Andrew Korybko |
The Ayatollah ordered the powerful Islamic Revolutionary Guard Corps and the country’s conventional military forces to divest their holdings in the economy. Sputnik quoted the Iranian Minister of Defense who in turn told a national newspaper that these armed entities need to sell their stakes in businesses that aren’t directly related to their work, which would have probably been unthinkable had it not been for the recent economic protests in the country.
Those demonstrations started off innocently enough and were designed to put pressure on the authorities to roll back some of the most neo-liberal elements of President Rouhani’s proposed budget and create more economic opportunities for average Iranians in the country, but they were soon thereafter briefly exploited by foreign-backed regime change forces until the security services and large-scale pro-government rallies succeeded in restoring order to the affected cities.
If everything pretty much stays the same, then it might lead to more widespread discontent with time just like the false hopes surrounding the nuclear deal contributed to the latest round of unrest.
Nevertheless, the authorities heard the people’s legitimate grievances despite the violent distractions that occurred, and it appears as though one of the state’s reactions to those protests has been the Ayatollah’s decree that security representatives need to disengage from the public economic sector.
The IRGC has always played a crucial role in the country’s economy because it’s constitutionally entitled to if the government requests its assistance on various projects, but whether fairly or not, they’re being set up as the most convenient scapegoat for Rouhani’s failure to jumpstart the economy after the 2015 nuclear deal, and that’s most likely why the Ayatollah had to make this move against his institutional allies.
The Defense Minister’s pronouncement on behalf of the Supreme Leader reportedly suggests that the IRGC and other active members of the security services “sell their holdings on the country’s capital markets or…the private sector”, and this could be expected to placate the populist masses who conveniently blame them for their problems.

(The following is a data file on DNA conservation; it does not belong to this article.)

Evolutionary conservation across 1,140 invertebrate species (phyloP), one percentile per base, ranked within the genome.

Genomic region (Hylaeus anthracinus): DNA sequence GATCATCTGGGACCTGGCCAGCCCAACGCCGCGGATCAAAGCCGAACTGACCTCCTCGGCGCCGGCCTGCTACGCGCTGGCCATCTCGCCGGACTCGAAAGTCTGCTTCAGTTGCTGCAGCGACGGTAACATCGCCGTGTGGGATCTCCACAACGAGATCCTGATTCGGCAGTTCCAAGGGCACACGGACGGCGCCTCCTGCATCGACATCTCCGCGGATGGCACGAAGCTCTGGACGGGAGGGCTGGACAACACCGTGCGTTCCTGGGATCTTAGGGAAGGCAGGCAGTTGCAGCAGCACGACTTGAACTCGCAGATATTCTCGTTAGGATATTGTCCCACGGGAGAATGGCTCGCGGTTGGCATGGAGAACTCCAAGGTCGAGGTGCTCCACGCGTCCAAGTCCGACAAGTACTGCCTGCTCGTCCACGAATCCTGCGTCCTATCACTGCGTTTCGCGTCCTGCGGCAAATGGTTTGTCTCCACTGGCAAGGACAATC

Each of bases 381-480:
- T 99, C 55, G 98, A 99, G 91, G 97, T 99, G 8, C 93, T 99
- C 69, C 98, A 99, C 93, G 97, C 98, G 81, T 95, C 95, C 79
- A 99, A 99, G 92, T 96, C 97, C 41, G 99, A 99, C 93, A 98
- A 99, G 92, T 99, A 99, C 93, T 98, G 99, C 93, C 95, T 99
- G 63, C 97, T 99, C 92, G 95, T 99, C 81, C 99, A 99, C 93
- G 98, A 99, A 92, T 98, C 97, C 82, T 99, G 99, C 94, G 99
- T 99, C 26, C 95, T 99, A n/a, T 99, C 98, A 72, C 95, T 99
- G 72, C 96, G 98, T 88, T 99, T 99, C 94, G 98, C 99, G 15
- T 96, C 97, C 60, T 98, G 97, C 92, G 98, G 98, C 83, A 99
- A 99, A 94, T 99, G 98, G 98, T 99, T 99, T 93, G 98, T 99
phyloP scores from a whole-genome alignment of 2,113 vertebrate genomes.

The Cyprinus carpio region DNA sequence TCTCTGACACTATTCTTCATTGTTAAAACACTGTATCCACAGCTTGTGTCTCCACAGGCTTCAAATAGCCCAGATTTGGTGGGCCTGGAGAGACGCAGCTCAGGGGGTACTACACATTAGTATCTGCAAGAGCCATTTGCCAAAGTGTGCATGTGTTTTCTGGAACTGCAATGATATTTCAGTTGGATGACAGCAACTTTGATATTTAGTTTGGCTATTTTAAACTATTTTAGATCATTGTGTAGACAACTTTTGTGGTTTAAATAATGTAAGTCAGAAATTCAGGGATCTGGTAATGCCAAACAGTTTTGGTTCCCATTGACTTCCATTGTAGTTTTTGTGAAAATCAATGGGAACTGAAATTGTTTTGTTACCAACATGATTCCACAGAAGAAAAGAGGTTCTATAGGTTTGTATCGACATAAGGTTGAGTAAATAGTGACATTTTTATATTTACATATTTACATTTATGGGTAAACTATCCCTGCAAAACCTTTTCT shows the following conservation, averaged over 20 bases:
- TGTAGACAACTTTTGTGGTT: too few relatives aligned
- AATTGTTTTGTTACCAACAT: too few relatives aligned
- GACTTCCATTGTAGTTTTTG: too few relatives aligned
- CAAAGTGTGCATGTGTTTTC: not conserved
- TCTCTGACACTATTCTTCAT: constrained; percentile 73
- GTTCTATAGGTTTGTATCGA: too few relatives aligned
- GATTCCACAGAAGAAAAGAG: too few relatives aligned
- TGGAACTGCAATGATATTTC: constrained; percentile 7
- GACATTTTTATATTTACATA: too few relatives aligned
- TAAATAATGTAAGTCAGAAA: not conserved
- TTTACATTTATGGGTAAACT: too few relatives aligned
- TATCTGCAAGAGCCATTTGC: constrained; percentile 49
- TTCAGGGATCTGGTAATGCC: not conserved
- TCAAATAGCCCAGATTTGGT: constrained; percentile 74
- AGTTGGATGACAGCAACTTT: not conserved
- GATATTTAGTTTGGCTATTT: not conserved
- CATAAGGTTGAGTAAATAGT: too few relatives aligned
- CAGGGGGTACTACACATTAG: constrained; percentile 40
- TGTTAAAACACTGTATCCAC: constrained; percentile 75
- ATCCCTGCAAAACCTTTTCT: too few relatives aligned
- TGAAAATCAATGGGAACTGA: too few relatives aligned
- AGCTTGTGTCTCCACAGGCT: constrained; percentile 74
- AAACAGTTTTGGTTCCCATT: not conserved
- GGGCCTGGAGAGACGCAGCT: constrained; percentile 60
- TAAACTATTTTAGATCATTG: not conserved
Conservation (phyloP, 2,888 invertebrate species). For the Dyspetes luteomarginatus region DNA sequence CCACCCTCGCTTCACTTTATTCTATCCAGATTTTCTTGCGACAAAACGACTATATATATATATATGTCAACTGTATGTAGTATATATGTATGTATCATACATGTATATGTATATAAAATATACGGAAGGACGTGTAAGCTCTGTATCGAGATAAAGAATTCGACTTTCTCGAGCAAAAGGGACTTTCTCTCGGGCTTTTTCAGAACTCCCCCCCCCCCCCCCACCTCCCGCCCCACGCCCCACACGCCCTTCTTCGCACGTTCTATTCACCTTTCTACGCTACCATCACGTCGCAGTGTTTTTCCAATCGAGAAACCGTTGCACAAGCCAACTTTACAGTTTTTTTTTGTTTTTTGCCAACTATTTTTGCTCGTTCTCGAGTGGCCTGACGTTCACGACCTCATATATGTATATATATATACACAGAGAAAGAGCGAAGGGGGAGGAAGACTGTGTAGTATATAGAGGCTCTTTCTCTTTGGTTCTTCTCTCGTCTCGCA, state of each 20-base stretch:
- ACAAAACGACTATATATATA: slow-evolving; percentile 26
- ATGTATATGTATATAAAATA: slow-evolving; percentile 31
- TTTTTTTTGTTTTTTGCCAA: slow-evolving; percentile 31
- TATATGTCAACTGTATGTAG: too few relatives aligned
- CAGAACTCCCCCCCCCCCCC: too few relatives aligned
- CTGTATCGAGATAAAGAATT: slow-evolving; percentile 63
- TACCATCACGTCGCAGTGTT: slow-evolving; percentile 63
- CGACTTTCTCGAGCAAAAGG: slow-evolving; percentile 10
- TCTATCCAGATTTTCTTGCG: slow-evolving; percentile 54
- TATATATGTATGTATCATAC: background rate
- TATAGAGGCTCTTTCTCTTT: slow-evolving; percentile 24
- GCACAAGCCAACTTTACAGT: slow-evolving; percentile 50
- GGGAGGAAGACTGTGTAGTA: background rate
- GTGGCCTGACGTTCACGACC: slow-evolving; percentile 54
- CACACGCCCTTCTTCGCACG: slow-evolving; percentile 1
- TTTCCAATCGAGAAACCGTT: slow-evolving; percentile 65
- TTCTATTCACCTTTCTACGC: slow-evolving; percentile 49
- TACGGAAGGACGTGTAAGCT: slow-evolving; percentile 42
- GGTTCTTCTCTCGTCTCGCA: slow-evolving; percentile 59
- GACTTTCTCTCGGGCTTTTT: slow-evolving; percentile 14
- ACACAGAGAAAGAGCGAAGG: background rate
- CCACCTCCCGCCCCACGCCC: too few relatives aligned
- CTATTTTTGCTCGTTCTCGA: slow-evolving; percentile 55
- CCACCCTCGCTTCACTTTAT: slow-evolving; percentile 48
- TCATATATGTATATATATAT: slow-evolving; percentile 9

This one as well, and it remains to be seen whether it’s a sincere effort to separate state and military interests from the economy or just a superficial crowd-pleasing gesture for the time being.
The implied idea is that more people will acquire jobs in the “construction, energy, banking, insurance, and telecommunications industries” that the IRGC is known to have invested in if these companies are placed into other hands and put at the mercy of the marketplace, which could even result in “trickle-down economics”, or so it’s thought. Just like the high hopes over the nuclear deal, however, events may not play out as expected in this case either.
It’s unlikely that the IRGC and other security actors will fully divest ownership of their companies, both because of the aforementioned constitutional safeguard that could be exploited as a loophole against this, and also because of their own self-interested reasons in retaining the economic stakes that they had come to depend on.
A foreseeable workaround could be that active servicemen simply sell their shares to their retired counterparts or even their own family members, especially since the Ayatollah’s decree doesn’t seem to demand any Western-style transparency standards. If that’s the case, then excluding a few highly publicized examples, the bulk of these transactions might just lead to ownership deeds going from the left hand to the right one and not to new investors like it’s supposedly intended.
Sputnik quoted the Iranian Minister of Defense who in turn told a national newspaper that these armed entities need to sell their stakes in businesses that aren’t directly related to their work.
Like with all major policy announcements, the “devil’s in the details” with this one as well, and it remains to be seen whether it’s a sincere effort to separate state and military interests from the economy or just a superficial crowd-pleasing gesture for the time being.
If genuine change towards large-scale privatization does indeed occur, then it’ll signal a shift from the semi-socialist foundations of the post-revolutionary economy, but if everything pretty much stays the same, then it might lead to more widespread discontent with time just like the false hopes surrounding the nuclear deal contributed to the latest round of unrest.
DISCLAIMER: The author writes for this publication in a private capacity which is unrepresentative of anyone or any organization except for his own personal views. Nothing written by the author should ever be conflated with the editorial views or official positions of any other media outlet or institution.
Andrew Korybko is a political analyst, journalist and a regular contributor to several online journals, as well as a member of the expert council for the Institute of Strategic Studies and Predictions at the People’s Friendship University of Russia. He specializes in Russian affairs and geopolitics, specifically the US strategy in Eurasia.